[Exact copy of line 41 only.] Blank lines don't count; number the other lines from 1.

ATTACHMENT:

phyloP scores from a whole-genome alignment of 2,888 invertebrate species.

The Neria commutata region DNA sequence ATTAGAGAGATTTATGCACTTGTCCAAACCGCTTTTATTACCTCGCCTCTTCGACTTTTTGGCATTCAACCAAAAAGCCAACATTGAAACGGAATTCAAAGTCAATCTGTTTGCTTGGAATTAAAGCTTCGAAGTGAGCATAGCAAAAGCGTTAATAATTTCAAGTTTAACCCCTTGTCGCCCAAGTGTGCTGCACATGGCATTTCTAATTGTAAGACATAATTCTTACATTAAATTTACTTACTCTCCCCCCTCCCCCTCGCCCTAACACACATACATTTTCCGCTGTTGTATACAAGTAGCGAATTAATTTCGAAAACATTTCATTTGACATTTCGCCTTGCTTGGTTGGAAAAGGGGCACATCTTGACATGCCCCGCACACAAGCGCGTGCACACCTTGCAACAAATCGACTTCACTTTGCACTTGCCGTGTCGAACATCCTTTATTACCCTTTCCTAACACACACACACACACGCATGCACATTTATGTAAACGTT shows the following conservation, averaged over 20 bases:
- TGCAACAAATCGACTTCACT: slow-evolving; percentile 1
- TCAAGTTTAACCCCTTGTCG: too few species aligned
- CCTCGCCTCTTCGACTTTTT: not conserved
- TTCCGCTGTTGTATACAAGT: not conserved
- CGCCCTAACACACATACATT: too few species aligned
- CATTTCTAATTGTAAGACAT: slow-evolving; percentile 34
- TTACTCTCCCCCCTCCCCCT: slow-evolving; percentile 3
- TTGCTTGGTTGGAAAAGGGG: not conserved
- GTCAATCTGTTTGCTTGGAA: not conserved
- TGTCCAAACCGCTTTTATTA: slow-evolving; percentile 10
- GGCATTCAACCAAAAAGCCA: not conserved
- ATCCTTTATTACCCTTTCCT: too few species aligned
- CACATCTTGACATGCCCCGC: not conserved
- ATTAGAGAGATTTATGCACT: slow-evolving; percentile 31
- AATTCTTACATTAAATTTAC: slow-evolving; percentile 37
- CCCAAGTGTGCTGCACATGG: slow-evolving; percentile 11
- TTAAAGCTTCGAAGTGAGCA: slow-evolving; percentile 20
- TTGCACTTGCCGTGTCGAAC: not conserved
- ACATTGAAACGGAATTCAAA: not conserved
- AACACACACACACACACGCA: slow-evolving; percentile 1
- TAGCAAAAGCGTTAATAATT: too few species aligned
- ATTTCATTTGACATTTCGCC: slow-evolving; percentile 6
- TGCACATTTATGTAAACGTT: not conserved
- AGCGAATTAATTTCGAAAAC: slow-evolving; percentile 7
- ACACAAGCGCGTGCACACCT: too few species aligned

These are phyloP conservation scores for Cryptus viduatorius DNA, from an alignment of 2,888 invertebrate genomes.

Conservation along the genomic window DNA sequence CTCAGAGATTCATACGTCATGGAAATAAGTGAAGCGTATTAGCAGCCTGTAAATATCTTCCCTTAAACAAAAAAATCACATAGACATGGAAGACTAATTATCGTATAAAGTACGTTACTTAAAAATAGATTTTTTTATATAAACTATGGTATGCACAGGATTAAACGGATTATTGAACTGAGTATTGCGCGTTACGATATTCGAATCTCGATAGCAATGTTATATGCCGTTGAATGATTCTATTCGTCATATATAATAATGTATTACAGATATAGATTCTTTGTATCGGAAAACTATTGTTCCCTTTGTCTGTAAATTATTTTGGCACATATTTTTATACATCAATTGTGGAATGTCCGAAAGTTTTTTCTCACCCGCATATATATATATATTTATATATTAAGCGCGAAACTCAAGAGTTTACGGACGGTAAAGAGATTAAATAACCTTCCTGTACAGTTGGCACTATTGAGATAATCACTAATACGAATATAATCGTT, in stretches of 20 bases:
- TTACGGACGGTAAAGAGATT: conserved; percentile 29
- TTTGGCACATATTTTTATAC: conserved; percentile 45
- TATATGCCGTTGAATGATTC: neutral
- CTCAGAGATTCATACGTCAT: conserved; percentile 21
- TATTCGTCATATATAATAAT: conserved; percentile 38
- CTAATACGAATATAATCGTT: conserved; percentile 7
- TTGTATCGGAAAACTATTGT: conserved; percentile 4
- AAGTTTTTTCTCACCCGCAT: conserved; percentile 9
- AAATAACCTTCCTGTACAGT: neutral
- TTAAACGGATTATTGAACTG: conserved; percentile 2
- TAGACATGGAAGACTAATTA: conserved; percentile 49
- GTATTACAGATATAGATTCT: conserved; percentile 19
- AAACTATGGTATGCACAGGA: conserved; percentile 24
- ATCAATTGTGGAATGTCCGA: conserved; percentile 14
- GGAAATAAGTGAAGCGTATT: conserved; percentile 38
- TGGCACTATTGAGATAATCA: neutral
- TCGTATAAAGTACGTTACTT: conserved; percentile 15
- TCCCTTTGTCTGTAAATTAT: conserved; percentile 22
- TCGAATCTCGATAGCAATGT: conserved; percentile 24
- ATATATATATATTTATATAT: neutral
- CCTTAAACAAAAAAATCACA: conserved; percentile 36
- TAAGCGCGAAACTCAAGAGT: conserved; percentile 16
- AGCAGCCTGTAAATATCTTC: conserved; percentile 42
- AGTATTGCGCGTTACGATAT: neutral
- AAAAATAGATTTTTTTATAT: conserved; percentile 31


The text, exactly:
- GTATTACAGATATAGATTCT: conserved; percentile 19